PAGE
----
This paper aims to tentatively explore the benefits of placing art’s knowledge-building tradition, with its capacity to disrupt and reframe, at the centre of how we look at alternative organizing and alternative economic spaces, positioning lived experience, its uncertainties intact, at the heart of researching and practicing social enterprise (SE). The paper explores indeterminacy through two case-study narratives, one of an academic arts-based research project and the other of a unique organization it encountered.
Living-and often thriving-in the cracks between the business world and the state system is an amazing variety of organisations which, according to some economists, theoretically shouldn’t exist. That’s because their goal is not to make profits but to meet social needs which both the market and government either can’t meet nearly as well or have totally ignored.
Until recently, bottled drinking water was a cause of concern for development in the Global South; now, however, it is embraced as a way to reach the 2030 United Nations Sustainable Development Goal target 6.1 for "[u]niversal and equitable access to safe and affordable drinking water for all". Reaching SDG 6.1 through bottled drinking water is controversial as there are broad questions about how any form of packaged – and therefore commodified – water can be ethical or consistent with "the human right to water" that was ratified in 2010 by the United Nations member states.
A cursory examination of literature shows that religion and business are historically intertwined, with particular effects on society. Since the business/religion relationship is strongly driven by ethos, this relationship appears as an interesting and relevant issue in the case of social enterprises (hereafter SEs), which are value-driven initiatives. This chapter takes a look at the influence of religion on SEs in East Asia—the most religiously diverse region of the world.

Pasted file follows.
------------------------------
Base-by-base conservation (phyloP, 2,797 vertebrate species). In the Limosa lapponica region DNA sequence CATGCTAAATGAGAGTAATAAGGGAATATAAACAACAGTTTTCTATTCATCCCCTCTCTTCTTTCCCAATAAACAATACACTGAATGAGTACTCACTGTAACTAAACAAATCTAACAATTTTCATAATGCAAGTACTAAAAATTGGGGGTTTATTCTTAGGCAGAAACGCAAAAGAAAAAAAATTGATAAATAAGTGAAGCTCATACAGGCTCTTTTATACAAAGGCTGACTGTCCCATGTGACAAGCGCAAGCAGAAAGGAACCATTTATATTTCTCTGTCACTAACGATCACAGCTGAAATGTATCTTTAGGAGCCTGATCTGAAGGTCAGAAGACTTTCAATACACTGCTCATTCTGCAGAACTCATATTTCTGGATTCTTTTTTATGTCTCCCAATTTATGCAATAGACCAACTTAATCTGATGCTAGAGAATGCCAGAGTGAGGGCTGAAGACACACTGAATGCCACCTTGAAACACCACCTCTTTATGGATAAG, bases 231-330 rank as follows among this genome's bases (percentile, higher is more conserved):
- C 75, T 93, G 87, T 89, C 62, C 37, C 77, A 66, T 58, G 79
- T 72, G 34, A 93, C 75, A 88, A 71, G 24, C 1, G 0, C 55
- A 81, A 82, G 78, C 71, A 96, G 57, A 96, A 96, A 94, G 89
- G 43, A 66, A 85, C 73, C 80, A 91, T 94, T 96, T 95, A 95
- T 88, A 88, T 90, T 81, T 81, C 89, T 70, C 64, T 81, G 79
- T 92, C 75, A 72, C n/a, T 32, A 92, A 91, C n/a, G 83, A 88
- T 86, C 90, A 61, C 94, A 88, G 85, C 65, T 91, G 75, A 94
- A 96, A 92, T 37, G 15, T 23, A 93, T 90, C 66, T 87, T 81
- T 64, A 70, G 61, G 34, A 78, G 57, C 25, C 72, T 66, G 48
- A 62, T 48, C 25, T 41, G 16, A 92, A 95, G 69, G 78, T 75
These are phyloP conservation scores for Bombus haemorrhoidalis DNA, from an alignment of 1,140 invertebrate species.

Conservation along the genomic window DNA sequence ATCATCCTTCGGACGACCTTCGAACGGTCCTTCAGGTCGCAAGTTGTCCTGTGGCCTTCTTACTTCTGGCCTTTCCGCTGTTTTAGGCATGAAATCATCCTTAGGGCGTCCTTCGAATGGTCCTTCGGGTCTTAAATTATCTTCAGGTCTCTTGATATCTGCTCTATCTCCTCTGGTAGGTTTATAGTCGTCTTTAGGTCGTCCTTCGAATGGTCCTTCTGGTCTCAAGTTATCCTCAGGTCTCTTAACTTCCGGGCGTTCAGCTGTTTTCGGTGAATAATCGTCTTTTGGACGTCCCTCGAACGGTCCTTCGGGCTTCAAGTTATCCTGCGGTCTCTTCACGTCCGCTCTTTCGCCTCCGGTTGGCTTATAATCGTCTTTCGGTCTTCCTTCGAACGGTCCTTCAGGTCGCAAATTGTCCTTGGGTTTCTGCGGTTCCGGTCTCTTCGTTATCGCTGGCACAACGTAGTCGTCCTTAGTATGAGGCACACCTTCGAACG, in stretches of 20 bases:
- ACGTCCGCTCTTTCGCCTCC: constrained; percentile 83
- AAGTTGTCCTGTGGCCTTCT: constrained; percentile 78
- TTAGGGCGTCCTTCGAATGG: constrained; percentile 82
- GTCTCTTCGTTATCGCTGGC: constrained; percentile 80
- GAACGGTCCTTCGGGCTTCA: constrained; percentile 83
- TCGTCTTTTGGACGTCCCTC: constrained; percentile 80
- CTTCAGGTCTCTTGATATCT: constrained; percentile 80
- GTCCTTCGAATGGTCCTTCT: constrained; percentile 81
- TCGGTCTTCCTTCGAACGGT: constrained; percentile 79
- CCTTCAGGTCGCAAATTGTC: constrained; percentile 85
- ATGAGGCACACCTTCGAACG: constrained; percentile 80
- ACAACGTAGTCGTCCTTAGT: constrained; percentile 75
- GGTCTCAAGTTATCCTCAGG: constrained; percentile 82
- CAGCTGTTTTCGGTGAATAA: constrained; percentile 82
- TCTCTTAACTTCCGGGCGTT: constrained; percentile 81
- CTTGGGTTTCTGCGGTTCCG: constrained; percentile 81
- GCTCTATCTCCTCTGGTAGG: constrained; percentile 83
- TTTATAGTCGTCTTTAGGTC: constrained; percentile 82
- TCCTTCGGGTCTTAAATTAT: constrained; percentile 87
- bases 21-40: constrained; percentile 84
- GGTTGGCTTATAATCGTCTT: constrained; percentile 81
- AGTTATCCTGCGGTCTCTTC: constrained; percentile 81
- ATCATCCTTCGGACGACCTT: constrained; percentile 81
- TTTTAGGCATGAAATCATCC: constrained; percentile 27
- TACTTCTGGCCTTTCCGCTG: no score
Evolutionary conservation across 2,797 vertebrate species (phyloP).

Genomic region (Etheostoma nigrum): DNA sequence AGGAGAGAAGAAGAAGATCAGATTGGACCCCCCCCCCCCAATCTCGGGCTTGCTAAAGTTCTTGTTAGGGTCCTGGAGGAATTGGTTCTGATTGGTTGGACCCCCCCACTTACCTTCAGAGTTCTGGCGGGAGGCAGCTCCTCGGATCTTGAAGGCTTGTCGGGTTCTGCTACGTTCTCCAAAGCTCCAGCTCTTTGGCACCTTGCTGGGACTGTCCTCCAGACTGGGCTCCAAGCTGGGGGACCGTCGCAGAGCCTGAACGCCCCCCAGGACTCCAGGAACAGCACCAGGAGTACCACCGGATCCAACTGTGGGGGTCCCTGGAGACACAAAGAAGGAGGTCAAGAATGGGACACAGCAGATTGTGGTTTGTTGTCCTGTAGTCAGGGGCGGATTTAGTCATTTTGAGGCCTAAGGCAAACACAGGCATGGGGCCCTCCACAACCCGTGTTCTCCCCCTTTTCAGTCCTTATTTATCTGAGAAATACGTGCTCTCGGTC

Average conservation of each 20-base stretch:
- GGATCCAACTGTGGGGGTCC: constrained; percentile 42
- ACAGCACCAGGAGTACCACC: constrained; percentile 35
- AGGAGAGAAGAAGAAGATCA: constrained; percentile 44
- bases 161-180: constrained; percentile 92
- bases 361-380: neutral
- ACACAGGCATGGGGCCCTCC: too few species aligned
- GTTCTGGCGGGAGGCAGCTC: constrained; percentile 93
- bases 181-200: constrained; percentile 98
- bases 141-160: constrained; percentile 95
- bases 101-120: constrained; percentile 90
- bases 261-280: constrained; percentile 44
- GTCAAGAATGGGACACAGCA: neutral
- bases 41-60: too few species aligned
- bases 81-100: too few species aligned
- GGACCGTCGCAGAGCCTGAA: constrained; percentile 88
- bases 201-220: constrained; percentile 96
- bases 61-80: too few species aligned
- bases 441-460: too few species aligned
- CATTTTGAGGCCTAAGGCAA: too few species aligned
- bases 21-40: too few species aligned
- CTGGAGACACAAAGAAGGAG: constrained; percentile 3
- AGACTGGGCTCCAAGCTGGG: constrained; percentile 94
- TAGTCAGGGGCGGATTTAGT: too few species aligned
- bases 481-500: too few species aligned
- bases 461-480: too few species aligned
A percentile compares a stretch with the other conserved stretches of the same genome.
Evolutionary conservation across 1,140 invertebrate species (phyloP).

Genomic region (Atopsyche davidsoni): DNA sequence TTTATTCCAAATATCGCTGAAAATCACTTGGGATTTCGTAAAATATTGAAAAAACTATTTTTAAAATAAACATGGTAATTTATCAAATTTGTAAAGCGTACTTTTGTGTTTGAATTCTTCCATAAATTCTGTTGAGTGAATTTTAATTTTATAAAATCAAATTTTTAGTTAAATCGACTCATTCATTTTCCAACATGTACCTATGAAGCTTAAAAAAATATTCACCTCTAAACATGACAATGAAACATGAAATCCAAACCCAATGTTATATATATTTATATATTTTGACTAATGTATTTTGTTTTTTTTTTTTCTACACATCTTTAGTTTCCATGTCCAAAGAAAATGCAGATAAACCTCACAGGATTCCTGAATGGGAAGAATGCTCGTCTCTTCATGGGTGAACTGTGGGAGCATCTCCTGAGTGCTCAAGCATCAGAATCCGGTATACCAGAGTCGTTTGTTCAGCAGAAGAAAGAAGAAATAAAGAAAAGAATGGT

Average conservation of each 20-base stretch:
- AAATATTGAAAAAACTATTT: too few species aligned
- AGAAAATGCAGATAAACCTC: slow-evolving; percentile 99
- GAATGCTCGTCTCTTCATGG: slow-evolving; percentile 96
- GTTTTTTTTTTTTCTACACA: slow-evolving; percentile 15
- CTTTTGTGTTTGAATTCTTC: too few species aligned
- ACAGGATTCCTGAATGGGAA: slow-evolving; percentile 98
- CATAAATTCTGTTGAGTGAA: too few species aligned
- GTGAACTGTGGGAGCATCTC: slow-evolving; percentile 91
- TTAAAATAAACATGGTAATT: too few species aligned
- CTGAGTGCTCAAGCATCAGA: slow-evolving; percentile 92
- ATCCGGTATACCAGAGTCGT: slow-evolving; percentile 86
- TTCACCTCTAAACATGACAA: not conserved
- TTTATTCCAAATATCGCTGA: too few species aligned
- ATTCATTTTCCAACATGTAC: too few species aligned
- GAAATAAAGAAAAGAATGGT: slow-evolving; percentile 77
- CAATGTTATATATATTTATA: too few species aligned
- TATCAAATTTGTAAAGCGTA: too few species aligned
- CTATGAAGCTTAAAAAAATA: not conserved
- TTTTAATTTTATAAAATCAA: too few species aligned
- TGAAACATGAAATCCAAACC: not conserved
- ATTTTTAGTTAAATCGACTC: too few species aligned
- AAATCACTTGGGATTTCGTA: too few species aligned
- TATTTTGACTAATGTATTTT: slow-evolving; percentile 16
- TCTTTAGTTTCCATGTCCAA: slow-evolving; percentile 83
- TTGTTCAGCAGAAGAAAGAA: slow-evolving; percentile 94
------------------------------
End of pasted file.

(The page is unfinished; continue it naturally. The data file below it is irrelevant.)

This essay reflects on two chapters on the theme of 'social entrepreneurship, relationality and the possible.' The essay explores how these chapters take a relational view of the world by featuring the importance of the relationships between people, and between people and ‘things’. What emerges from the two chapters are insights into social entrepreneurship as a social change practice not so much for finding accommodations in what is already present but for shifting the frame of what is thinkable and doable.
This paper aims to document the nature of social enterprise models in Australia, their evolution and institutional drivers. Design/methodology/approach: The paper draws on secondary analysis of source materials and the existing literature on social enterprise in Australia. Analysis was verified through consultation with key actors in the social enterprise ecosystem. Findings: With its historical roots in an enterprising non-profit sector and the presence of cooperative and mutual businesses, the practice of social enterprise in Australia is relatively mature.
This project was funded by the NSW Office of Environment and Heritage (OEH), and delivered by the Centre for Social Impact (CSI) Swinburne in partnership with Community Recycling Network Australia (CRNA) and Resource Recovery Australia.
Public sector interest in social innovation is rapidly growing around the world. However, only recently has substantial empirical research emerged to support practice. Through combining Community Economies research methods with emerging new public governance literature, this thesis makes a unique contribution to the field. A language politics is developed, based on two experimental conceptual frameworks. Using these, social innovation assemblages are explored, with a particular focus on social procurement relationships.